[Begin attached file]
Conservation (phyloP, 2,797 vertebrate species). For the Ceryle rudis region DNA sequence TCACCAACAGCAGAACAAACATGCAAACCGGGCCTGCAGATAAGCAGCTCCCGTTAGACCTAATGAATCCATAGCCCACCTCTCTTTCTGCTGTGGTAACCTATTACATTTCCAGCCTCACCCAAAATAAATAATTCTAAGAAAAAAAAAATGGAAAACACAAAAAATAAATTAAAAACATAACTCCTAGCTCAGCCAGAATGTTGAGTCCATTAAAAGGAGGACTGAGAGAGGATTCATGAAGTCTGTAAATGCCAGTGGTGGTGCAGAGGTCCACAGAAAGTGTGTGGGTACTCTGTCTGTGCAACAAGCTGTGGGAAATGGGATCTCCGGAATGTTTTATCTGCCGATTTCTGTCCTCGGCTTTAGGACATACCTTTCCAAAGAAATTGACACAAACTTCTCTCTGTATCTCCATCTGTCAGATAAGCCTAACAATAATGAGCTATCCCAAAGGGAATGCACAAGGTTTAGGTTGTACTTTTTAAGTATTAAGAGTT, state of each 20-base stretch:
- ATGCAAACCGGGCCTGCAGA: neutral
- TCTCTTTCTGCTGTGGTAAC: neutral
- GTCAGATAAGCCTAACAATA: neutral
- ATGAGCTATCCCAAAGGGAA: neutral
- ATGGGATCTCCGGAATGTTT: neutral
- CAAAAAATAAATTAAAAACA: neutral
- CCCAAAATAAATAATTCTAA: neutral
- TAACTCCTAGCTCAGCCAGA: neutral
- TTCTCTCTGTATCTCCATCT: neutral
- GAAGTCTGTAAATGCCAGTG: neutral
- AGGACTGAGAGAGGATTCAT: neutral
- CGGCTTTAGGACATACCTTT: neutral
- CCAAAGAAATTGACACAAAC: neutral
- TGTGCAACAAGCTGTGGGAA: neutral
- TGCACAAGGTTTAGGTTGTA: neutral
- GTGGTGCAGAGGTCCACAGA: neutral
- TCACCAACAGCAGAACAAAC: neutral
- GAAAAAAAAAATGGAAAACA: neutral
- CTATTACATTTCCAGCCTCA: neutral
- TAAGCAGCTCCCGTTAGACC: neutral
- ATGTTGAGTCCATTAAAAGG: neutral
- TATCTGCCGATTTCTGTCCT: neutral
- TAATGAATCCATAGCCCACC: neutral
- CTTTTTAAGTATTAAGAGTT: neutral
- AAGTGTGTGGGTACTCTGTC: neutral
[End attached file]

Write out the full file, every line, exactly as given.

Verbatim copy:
Conservation (phyloP, 2,797 vertebrate species). For the Ceryle rudis region DNA sequence TCACCAACAGCAGAACAAACATGCAAACCGGGCCTGCAGATAAGCAGCTCCCGTTAGACCTAATGAATCCATAGCCCACCTCTCTTTCTGCTGTGGTAACCTATTACATTTCCAGCCTCACCCAAAATAAATAATTCTAAGAAAAAAAAAATGGAAAACACAAAAAATAAATTAAAAACATAACTCCTAGCTCAGCCAGAATGTTGAGTCCATTAAAAGGAGGACTGAGAGAGGATTCATGAAGTCTGTAAATGCCAGTGGTGGTGCAGAGGTCCACAGAAAGTGTGTGGGTACTCTGTCTGTGCAACAAGCTGTGGGAAATGGGATCTCCGGAATGTTTTATCTGCCGATTTCTGTCCTCGGCTTTAGGACATACCTTTCCAAAGAAATTGACACAAACTTCTCTCTGTATCTCCATCTGTCAGATAAGCCTAACAATAATGAGCTATCCCAAAGGGAATGCACAAGGTTTAGGTTGTACTTTTTAAGTATTAAGAGTT, state of each 20-base stretch:
- ATGCAAACCGGGCCTGCAGA: neutral
- TCTCTTTCTGCTGTGGTAAC: neutral
- GTCAGATAAGCCTAACAATA: neutral
- ATGAGCTATCCCAAAGGGAA: neutral
- ATGGGATCTCCGGAATGTTT: neutral
- CAAAAAATAAATTAAAAACA: neutral
- CCCAAAATAAATAATTCTAA: neutral
- TAACTCCTAGCTCAGCCAGA: neutral
- TTCTCTCTGTATCTCCATCT: neutral
- GAAGTCTGTAAATGCCAGTG: neutral
- AGGACTGAGAGAGGATTCAT: neutral
- CGGCTTTAGGACATACCTTT: neutral
- CCAAAGAAATTGACACAAAC: neutral
- TGTGCAACAAGCTGTGGGAA: neutral
- TGCACAAGGTTTAGGTTGTA: neutral
- GTGGTGCAGAGGTCCACAGA: neutral
- TCACCAACAGCAGAACAAAC: neutral
- GAAAAAAAAAATGGAAAACA: neutral
- CTATTACATTTCCAGCCTCA: neutral
- TAAGCAGCTCCCGTTAGACC: neutral
- ATGTTGAGTCCATTAAAAGG: neutral
- TATCTGCCGATTTCTGTCCT: neutral
- TAATGAATCCATAGCCCACC: neutral
- CTTTTTAAGTATTAAGAGTT: neutral
- AAGTGTGTGGGTACTCTGTC: neutral